MDPI Magazine MDPI Magazine21 February 2014 Open Science
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Flotillins: Signals from a Raft

Flotillins are highly homologous proteins (known as flotillin-1 and flotillin-2, or reggie-2 and reggie-1, respectively). These localize to membrane rafts (specific cholesterol-rich microdomains in cellular membranes). They are also associated with various signaling pathways, cell adhesion, membrane trafficking and axonal growth.

What are flotillins?

They are strongly conserved across many species, found in bacteria, plants, fungi and all mammals, and show ubiquitous tissue expression. They are widely used as biomarkers for membrane rafts and show dynamic subcellular distribution. Significantly, flotillins are also frequently overexpressed in cancer.

In Flotillins in Receptor Tyrosine Kinase Signaling and Cancer, Banning et al. provide a timely review that details recent studies offering novel insights into flotillin involvement in receptor tyrosine kinase and mitogen activated protein (MAP) kinase signaling, cancer and metastasis. Further, the authors provide a thorough overview of data that correlates upregulation of expression levels in particular cancers with specific patient phenotypes. They point to their potential as a diagnostic biomarker and possible therapeutic target in metastatic cancer.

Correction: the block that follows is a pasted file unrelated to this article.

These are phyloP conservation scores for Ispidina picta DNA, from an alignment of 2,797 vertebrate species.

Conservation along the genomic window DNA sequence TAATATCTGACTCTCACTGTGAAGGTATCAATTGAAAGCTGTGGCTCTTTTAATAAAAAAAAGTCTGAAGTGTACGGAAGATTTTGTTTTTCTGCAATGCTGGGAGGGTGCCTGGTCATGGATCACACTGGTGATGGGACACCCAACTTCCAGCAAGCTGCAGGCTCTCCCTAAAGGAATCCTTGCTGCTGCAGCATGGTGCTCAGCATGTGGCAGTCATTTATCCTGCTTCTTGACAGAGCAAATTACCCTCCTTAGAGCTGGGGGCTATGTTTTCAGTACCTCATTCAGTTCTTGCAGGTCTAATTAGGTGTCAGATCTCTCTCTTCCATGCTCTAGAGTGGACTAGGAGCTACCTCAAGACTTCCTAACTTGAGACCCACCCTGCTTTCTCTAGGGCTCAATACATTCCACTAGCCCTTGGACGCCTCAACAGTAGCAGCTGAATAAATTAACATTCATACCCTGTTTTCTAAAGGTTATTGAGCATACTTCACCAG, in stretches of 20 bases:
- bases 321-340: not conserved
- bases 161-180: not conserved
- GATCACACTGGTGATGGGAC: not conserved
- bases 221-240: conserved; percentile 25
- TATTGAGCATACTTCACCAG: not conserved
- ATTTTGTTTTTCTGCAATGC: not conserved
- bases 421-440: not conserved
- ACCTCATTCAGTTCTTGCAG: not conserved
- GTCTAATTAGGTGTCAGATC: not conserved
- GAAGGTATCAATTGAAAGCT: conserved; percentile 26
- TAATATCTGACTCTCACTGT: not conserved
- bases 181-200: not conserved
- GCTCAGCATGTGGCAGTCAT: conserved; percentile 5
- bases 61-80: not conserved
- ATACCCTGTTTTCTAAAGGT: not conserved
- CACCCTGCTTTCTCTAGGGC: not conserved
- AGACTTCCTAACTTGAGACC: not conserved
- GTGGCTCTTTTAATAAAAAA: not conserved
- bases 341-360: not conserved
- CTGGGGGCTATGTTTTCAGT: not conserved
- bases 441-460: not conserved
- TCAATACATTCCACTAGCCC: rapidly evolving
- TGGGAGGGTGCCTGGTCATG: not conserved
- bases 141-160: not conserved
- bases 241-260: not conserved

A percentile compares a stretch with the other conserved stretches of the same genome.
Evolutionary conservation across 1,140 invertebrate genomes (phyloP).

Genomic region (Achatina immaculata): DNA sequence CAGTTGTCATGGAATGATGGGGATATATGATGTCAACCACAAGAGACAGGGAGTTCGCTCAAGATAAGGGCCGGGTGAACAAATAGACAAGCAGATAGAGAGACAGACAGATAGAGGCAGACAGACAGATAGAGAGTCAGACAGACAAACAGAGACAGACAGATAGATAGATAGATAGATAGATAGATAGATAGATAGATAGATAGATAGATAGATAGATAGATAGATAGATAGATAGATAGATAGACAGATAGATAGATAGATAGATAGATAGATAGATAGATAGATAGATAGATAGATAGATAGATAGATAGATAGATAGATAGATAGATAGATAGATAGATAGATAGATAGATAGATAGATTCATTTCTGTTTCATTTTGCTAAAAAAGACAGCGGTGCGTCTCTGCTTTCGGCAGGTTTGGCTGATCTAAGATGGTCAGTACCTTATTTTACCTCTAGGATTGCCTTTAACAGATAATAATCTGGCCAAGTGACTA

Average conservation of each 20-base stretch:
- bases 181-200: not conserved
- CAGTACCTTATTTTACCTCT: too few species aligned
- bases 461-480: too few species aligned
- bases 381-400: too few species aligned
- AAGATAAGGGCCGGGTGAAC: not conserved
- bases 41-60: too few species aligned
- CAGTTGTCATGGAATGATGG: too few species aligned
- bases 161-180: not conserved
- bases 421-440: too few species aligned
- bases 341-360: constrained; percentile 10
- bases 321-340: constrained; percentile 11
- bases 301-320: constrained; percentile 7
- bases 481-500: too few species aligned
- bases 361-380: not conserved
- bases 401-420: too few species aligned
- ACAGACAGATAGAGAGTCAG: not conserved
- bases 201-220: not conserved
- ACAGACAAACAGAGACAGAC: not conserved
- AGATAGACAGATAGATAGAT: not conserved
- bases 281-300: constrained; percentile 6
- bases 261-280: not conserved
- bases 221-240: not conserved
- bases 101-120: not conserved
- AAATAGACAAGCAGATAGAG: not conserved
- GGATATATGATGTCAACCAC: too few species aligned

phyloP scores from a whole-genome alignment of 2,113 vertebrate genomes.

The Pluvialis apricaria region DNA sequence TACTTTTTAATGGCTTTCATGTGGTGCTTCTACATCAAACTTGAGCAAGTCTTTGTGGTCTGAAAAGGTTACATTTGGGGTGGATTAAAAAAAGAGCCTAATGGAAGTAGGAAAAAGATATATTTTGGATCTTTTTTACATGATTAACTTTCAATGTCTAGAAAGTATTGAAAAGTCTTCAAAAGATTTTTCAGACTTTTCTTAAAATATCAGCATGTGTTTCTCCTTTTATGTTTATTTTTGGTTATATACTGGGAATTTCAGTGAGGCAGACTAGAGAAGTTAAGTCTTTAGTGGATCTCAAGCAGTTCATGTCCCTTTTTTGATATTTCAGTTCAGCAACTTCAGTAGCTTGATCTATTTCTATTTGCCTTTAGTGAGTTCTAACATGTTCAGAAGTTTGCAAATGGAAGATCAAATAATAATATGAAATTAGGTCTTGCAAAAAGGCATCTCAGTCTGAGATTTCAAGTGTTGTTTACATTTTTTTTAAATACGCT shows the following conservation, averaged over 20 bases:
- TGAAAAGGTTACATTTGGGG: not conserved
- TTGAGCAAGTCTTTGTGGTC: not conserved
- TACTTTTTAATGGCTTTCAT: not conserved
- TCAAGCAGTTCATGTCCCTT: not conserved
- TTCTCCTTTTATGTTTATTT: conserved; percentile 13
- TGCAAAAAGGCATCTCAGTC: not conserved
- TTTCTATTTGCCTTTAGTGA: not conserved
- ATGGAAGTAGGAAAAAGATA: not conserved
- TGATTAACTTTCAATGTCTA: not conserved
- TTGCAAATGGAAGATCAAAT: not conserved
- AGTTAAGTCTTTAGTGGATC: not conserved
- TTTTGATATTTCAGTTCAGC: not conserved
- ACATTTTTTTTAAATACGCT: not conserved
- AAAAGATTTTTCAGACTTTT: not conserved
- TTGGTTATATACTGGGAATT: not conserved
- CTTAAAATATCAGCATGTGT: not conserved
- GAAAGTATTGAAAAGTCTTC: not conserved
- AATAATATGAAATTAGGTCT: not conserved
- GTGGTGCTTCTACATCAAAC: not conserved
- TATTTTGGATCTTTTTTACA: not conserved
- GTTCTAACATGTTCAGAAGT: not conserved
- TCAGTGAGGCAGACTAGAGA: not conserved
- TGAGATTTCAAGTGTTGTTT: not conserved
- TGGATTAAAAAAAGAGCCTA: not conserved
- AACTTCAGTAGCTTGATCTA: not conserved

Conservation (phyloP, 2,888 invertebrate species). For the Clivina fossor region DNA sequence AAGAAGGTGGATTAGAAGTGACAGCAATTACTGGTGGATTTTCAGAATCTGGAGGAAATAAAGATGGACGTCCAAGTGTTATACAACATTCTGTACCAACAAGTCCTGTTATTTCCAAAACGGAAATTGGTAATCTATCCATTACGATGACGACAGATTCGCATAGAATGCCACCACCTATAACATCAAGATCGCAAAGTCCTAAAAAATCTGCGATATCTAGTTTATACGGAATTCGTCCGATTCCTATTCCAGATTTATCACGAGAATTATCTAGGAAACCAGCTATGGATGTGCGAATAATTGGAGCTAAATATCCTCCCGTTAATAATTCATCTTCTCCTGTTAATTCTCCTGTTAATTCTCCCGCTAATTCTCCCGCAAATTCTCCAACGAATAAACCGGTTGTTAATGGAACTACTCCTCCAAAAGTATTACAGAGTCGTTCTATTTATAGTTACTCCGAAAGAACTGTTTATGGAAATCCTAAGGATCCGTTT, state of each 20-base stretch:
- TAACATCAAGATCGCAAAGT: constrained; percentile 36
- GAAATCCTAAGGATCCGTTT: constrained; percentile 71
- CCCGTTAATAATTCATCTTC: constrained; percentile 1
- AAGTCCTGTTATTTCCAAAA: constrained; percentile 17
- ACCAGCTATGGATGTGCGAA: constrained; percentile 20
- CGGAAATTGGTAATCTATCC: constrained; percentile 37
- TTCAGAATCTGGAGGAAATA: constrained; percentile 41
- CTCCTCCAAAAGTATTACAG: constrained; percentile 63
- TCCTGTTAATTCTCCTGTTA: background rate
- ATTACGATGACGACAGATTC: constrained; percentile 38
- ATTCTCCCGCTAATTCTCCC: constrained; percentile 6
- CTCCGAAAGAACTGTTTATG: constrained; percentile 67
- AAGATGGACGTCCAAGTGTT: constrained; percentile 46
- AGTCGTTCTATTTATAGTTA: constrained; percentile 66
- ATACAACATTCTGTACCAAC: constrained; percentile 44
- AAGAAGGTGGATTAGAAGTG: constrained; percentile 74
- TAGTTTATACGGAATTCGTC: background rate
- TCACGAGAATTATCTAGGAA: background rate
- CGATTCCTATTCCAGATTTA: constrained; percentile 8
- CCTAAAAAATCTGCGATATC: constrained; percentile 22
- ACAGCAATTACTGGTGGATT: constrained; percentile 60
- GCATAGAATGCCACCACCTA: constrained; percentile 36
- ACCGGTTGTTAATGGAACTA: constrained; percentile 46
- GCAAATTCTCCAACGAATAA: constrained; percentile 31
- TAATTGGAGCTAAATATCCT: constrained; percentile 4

To learn more about flotillins

While flotillins are highly conserved proteins that localize to the cholesterol-rich microdomains in cellular membranes, there is a great deal to learn about them. MDPI has had several articles addressing this fascinating topic, including an article on how they are promising biomarkers for Alzheimer’s disease. Also, the fascinating role of MPP1 in the mobility of flotillins.

To read more, we refer the interested reader to other articles on the subject. We hope that you find them interesting!